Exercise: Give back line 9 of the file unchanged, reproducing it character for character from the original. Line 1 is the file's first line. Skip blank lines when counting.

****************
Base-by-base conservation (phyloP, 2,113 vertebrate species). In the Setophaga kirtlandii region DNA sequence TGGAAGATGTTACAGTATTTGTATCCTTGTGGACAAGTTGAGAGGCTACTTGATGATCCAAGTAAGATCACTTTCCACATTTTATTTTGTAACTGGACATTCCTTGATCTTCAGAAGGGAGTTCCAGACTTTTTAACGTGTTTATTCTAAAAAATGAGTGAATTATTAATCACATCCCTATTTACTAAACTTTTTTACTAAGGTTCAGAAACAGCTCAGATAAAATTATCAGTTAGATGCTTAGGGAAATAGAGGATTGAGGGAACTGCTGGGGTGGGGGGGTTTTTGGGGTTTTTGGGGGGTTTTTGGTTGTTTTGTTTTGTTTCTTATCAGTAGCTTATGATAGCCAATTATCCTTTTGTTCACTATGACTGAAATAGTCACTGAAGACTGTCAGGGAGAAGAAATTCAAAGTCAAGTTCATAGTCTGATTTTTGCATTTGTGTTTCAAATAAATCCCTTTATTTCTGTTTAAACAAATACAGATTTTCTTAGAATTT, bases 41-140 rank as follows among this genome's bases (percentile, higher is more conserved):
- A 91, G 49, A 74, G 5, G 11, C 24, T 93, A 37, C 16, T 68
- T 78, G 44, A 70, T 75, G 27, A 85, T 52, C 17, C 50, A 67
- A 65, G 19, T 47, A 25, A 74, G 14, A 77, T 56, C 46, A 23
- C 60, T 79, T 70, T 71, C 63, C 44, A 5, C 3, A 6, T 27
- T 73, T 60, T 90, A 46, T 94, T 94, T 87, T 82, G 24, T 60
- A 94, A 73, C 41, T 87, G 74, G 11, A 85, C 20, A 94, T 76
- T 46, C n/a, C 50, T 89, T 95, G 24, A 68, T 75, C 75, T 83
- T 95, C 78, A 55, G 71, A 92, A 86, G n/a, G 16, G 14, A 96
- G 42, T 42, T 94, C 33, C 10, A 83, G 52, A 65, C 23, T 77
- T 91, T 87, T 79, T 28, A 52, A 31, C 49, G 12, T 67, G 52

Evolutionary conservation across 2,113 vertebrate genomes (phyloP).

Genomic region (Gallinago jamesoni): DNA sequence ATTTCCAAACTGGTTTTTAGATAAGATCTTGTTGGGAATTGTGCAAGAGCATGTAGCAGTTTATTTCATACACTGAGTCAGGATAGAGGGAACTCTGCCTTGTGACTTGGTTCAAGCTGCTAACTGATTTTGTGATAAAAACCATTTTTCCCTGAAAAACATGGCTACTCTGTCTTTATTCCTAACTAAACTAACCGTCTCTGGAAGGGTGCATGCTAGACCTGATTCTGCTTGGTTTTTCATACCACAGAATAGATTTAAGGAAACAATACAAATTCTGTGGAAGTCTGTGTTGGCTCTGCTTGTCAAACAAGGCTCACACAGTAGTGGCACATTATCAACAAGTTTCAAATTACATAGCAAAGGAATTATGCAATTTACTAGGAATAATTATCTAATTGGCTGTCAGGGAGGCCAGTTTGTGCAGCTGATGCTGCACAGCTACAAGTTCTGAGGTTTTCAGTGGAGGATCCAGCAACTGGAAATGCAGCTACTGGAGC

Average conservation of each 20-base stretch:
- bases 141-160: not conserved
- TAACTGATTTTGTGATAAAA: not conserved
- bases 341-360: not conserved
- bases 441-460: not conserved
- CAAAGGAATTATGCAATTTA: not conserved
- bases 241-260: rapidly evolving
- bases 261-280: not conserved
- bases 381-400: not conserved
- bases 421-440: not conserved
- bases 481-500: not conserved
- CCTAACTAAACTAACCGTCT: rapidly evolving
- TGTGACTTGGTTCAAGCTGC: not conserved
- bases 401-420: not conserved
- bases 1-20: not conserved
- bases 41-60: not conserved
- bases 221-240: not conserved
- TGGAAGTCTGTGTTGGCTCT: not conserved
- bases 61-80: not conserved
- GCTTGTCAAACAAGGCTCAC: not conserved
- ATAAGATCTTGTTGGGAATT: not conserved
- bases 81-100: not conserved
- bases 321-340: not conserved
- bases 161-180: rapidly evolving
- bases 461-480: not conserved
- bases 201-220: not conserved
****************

- T 95, C 78, A 55, G 71, A 92, A 86, G n/a, G 16, G 14, A 96